Golden Hour: Sunrise & Sunset Light
We had twilight, we had cloud light and then we have sunrise and sunset our golden hour which of course actual times may vary according to your location, this hour may be half an hour if you're down near the equator, sun rises very quickly and moves up in the sky a little bit more quickly and so that first ray of light, those last bursts of light coming through are sometimes the best because they're the lowest light levels but they have a lot of nice color to them. So they have a lot of good advantages, it's soft, it's a little bit more diffused 'cause the light's cutting through more atmosphere, lower contrast which means we can see the highlights and the details if we look at our lion here we can see some of the face is in the shadows, some parts are in the highlights, but we can see detail in both, it's not too extreme in this case. Obviously sunrise and sunset that's two we've got two opportunities per day to shoot under this, until we get to tatooine where we have two suns then it...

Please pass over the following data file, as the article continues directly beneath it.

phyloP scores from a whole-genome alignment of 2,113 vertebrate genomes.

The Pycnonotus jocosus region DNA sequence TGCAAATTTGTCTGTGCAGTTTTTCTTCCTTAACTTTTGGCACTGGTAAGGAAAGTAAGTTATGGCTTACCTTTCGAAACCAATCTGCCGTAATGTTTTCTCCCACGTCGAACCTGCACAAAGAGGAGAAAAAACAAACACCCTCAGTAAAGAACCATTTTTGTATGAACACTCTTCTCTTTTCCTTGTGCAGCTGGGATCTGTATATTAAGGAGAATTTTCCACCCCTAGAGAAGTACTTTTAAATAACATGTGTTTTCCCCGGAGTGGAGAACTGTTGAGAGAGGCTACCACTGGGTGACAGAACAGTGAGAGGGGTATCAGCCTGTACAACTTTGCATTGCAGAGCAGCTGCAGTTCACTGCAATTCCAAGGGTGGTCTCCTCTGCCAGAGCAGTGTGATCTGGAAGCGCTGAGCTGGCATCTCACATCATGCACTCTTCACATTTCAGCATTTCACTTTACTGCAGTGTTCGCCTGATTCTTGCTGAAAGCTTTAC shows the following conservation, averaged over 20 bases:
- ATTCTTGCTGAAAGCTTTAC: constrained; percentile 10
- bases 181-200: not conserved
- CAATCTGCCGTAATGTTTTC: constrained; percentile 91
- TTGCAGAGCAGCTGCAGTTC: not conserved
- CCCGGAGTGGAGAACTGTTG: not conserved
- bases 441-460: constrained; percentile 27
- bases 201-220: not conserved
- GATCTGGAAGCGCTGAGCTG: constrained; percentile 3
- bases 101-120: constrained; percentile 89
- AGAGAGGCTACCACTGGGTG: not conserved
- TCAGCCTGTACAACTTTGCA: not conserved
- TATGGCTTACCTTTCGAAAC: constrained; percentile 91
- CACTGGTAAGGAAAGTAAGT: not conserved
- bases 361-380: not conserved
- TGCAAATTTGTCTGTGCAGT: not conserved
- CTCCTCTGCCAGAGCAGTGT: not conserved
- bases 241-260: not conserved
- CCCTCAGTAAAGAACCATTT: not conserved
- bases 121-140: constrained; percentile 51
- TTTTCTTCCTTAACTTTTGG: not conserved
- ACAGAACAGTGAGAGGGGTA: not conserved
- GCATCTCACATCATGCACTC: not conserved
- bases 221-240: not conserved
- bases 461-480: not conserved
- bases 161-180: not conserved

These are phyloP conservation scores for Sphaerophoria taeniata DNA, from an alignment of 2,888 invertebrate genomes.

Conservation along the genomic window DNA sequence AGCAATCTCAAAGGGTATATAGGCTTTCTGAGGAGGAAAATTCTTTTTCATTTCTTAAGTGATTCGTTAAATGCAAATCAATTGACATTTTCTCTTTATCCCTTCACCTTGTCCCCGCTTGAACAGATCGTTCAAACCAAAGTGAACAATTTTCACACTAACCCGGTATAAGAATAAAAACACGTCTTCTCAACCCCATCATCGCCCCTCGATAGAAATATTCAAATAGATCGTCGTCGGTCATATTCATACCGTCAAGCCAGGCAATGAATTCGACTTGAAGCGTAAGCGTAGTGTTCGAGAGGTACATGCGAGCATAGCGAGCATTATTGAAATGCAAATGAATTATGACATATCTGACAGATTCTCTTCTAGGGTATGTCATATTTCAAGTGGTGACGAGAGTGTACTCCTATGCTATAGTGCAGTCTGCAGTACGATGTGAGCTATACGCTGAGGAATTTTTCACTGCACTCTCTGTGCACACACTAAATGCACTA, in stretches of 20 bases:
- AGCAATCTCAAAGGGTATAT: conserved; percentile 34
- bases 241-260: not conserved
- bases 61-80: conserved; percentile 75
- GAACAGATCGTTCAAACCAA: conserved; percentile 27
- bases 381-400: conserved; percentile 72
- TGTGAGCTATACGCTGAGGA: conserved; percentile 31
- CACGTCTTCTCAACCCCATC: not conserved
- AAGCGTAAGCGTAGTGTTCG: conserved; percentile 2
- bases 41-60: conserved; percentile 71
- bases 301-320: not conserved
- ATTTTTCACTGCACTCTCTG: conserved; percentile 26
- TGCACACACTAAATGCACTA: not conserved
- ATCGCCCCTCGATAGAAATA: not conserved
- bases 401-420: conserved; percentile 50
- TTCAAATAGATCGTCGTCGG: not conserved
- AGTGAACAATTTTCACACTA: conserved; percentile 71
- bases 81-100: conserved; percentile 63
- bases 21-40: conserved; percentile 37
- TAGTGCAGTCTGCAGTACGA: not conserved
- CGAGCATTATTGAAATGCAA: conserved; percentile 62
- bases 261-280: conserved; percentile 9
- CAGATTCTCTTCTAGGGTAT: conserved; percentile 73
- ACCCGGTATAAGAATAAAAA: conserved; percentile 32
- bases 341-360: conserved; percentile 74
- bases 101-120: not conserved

's still going to be a bit of a problem here. So it comes and goes obviously very quickly and it varies quite a bit from day to day and so you've got to be prepared for that. And so in these cases you want to be looking for clouds to see if you're going to be able to include them have them a part of it or not. I typically want to be in manual exposure on this, I do like working with muralist cameras because I can see the results that I'm likely to get even before I take the picture, with SLR's I typically shoot a photo, check the exposure on the back, and then proceed from there and oftentimes this is a little bit on the darker side, that's just kind of where landscapes tend to be in many of these cases and so you're often underexposing by a third or two thirds of a stop. Situations like this I'm obviously or maybe not obviously but I am using a split neutral density filter to hold back some of the brightness 'cause that's very bright on the top half and I still want you to see the bottom half as well. Getting a little bit of a starburst there waiting for that light to go through that little rock opening. Getting a little bit of cloud light in here nice blue skies as well so we're getting a good collection of colors in here. This is in Monument Valley, there had been a rainstorm just prior to this and everything was covered in clouds and the wind was blowing pretty well and it blew it out very very quickly and so things happen very very quickly so you just have to be on guard and ready to move at a moment's notice and when I was a kid I wanted to be a fireman you know it's like okay ready to go, got everything ready got the door open, I've got my bag ready to go and so you kind of have to be like that as a photographer because you never know when the light's going to be ready for the best situation. Alright so let's look at another graph of light here and so we're going to be measuring our light here again and our light quality and so this is at sunset and we do have a time lapse going in the background and so we have nice golden light which is generally a pretty good time to shoot with sunlight and once it hits sunset it starts getting darker a lot quicker and we lose a little bit of light in here but then it kind of comes back and they get the lights on and we get that blue zone right there and that's a great time to shoot in there and so there's kind of this gap between the last light and the blue zone, now we didn't get any cloud light in this time right here and then it runs into just dark and where it's nighttime photography for those who want to get out there and just shoot nighttime stuff and so we had two different moments here and I know most of the time when you shoot sunset right about here where it starts getting worse a lot of people leave, time to leave, get in the car it's getting cold and get out of here. But some of the photographers who want to get that second little peek there, there's a great time to come back right there and shoot in a scene like that. Now you can actually look up online in the newspaper on your apps as to what time is sunset and you're going to find some different categories, going to talk about these different categories of where the light is and so as the light's down below the horizon there are different levels and so there is true nighttime we all know that, but then there is astronomical twilight. And if you're wanting to look at the stars you don't want to be out during astronomical twilight 'cause there's starting to be a little bit of blue in the sky and so night is when it is pitch black and so the sun's starting to get closer to the horizon as it gets up to 12 degrees then it becomes nautical twilight. And I'm guessing that's because it's a good time to be operating a boat, you don't need light so you can see relatively easily and this is just a bit before sunrise and then we get to civil twilight and I think this is right about where a lot of the lights in cities are turned on or turned off, there's sometimes cities have regulations when it gets to a certain light level things have to turn on and off and this is nautical twilight, right in there is probably when that photographer's twilight that we've been talking about, that's about when it's at its peak when it's that much below the horizon, whether it's sunrise or sunset before we actually get to our sunrise here. And moving on to full daytime. And so you'll see these listed as what time nautical twilight begins and nautical twilight ends and this can be really important if you're going out to photograph the Milky Way for instance and it needs to be perfectly dark at this latitude on the planet, in summertime you've got to wait til about 11:30 or midnight before really all the blue in the sky is totally gone so that you can see the stars really easily and so photographs from different times of the city at the golden hour, right at sunset, when you get a nice twilight, and then when that blue zone ends and you can extend the blue zone a little bit with longer shutter speeds and so if you're getting a nice blue there's going to be a peak period and then you should start cranking it for longer and longer shutter speeds to keep a little bit of that lightness in the blue 'cause it starts getting darker and darker and darker, but at a certain point you just can't push it anymore and it's become full nighttime. And so gradient light there are three different types of days as I see it here, we have overcast days, and they're going to start off pretty dark and they're not too exciting on the sunset, if it calls for a full overcast day, you can probably sleep in, don't need to get up at the crack of dawn for that 'cause you're going to have nice even lighting, it's a good day to take the macro lens out and shoot detailed subjects. If there are no clouds at all it's going to be a totally clear day, well that's a good chance to use the blue zone, shooting with that twilight in the background shooting silhouettes for instance, and then possibly a good chance for shooting first light as well, we just don't get the cloud light in there and so you might have a nice good hour of shooting after sunrise in that particular case. Now if you have partial clouds, that's a really good time you may or may not get good blue zone 'cause clouds may be blocking the light and if the clouds are in the right position and the light hits them in the right way you could end up with really good cloud light then it kind of gets bad again and then you have some nice good first light as well. And so be prepared for these ups and downs of shooting with light and I've been talking about this mostly from a landscape travel perspective, but this can also work for portrait photography as well.